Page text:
Leadership Simplified: Doug Van Dyke

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Leadership and Succession Planning

Volume: July 2017

General Electric has done it again! The poster child for excellent succession planning executed a series of high-profile moves just last month. Jeffrey Immelt, GE’s CEO for the past 16 years announced his retirement effective August 2017. Simultaneously, GE announced that John Flannery will be assuming Mr. Immelt’s CEO duties. More impressively, the company announced who will be taking over Mr. Flannery’s position in GE’s healthcare division, and who will be taking the position that that executive vacated to take on Mr. Flannery’s duties. Impressive. GE’s almost matter-of-fact announcement seems so effortless, but, the preparation for and execution of such strategic succession planning is far from it. 
 
How does General Electric ensure smooth transitions of leadership? In my opinion, there are 5 key factors surrounding GE’s success. 

  1. Culture. General Electric was founded by Thomas Edison in 1886. It is the oldest company on the Dow Jones list of 30 industrials. Heck, it’s one of those rare companies that has a two-letter stock ticker symbol. GE’s tenure as an organization and its ability to endure through many rough economic waters has led its employees to view it as a perpetuity. This belief is part of GE’s organizational DNA. Everyone believes that GE will go on forever. This perpetuity mindset feeds GE’s organizational confidence and makes it commonsensical to take actions that support effective succession. As such, they plan so that there are clear leadership succession paths.

  2. Strategic Planning. If you believe that your organization is built to last, you better plan for that. GE most certainly does. Like so many excellent organizations, their strategic plan stretches well beyond the point that most organizations can see. In other words, while they have one and five year initiatives, they also have a vision that runs decades into the future. Simultaneously, they operate with a sense of urgency. It is only the most skillful of leaders that can balance the yin and yang of short-term execution with the demands of long-term planning and vision. For 130 years, GE leaders have fine-tuned this balancing act. With the precision of world-class acrobats, I might add.   
  1. Coaching & Development. The only way to execute excellent organizational succession is to thoroughly prepare your people to lead! GE coaches and develops their leaders in three important areas: Soft skills, technical skills, and organizational acumen. GE invests training dollars in the right team members. The result is terrific organizational performance and handsome long-term leadership returns.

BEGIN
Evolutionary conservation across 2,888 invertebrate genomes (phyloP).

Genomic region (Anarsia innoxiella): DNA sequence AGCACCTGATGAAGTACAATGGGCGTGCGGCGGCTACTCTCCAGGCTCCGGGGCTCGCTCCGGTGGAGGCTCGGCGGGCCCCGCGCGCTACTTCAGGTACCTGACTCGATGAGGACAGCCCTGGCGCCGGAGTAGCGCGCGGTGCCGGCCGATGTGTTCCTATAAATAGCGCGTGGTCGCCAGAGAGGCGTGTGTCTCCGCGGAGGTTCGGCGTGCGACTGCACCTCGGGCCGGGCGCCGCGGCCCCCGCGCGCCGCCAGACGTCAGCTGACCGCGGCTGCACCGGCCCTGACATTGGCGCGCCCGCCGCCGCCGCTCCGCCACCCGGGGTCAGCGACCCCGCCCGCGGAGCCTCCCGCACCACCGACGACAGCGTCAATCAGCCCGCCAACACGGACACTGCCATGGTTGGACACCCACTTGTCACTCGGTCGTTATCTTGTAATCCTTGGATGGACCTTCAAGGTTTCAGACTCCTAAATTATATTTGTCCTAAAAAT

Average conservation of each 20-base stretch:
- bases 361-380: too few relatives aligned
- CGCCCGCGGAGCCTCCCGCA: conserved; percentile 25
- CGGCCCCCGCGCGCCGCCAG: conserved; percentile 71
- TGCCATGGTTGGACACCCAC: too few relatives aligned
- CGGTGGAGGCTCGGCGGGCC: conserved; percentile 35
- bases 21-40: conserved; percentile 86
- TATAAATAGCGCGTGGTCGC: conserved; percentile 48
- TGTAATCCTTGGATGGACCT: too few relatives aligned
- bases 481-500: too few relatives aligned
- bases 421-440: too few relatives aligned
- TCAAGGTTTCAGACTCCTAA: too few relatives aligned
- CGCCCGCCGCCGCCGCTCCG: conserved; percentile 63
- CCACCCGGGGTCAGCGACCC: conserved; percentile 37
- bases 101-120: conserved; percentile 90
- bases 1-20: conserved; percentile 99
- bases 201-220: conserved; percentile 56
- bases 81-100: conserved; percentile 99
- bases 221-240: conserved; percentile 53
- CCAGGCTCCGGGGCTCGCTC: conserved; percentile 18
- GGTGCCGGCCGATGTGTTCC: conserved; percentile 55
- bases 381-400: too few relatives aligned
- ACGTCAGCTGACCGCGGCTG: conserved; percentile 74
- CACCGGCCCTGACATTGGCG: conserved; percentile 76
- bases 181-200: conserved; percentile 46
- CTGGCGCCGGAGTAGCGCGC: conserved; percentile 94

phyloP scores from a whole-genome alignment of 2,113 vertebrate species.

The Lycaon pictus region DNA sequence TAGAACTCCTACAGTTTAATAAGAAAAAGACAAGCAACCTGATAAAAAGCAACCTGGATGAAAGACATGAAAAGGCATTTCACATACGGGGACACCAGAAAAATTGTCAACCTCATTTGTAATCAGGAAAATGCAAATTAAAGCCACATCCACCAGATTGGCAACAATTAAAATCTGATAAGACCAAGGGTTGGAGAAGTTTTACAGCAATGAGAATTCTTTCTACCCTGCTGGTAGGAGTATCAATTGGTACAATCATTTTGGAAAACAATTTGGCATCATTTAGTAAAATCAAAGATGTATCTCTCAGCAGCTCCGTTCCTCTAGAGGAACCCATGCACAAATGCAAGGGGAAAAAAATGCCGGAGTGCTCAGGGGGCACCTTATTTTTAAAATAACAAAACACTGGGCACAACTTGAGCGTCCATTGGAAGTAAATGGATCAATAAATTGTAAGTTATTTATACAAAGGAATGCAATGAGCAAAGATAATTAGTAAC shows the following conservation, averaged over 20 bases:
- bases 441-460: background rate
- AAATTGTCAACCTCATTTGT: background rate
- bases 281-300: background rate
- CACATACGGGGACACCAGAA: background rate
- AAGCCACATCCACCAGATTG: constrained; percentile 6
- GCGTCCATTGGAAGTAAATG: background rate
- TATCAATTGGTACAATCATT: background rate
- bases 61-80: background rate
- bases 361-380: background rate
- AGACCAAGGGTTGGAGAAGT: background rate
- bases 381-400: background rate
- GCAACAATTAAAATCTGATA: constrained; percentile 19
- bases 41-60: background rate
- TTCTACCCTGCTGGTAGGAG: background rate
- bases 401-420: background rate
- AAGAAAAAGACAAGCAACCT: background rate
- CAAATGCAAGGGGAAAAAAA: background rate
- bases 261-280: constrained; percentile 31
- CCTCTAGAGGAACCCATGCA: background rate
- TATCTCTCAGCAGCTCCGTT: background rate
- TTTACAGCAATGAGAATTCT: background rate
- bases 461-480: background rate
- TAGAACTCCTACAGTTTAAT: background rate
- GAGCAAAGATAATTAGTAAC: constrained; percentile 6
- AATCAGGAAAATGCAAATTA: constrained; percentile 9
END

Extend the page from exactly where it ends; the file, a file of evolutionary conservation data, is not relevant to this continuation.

2. High & Clear Expectations. GE seeks to stock their organization with talent, and then expects every team member to overachieve. If you do not succeed to GE’s exceptionally high goals and standards, you are out. Frankly, this is not a culture that everyone can stomach. That being said, it is an exciting and competitive culture in which many professionals thrive. The point here is that being clear on performance expectations is critical. Further, there is nothing wrong with maintaining high performance expectations, as long as team members operate in an environment in which they can succeed.

  3. Agility. In today’s dynamic marketplace, it is the agile organization that wins. Keep in mind that agility connotes being anticipatory. Effective succession planning demands that organizations are anticipating the future wants and needs of staff, as well as shifts that can alter the course of the marketplace. GE has been quite an agile elephant. Over the past 15 years, they have exited markets in which they appeared to be entrenched and deepened their commitment to markets that they deem to possess current and long-term potential.
 
Bottom Line: If you believe your organization has staying power, succession planning is essential. Strategically plan for the future and position organizational talent accordingly. Enable coaching and development for your key people so that they continually grow their skills. Seek to create a nimble, agile culture. The world is changing and we must shift our organizations accordingly. The future holds amazing opportunities. Position your organization appropriately and you will see that succession leads to success! 
 
Until next time, be well.
 
Doug Van Dyke is a Tampa Bay based executive coach, leadership development expert, strategic planner, and Certified Speaking Professional. Call 941-776-1121, email .(JavaScript must be enabled to view this email address), or visit LeadershipSimplified.com.  
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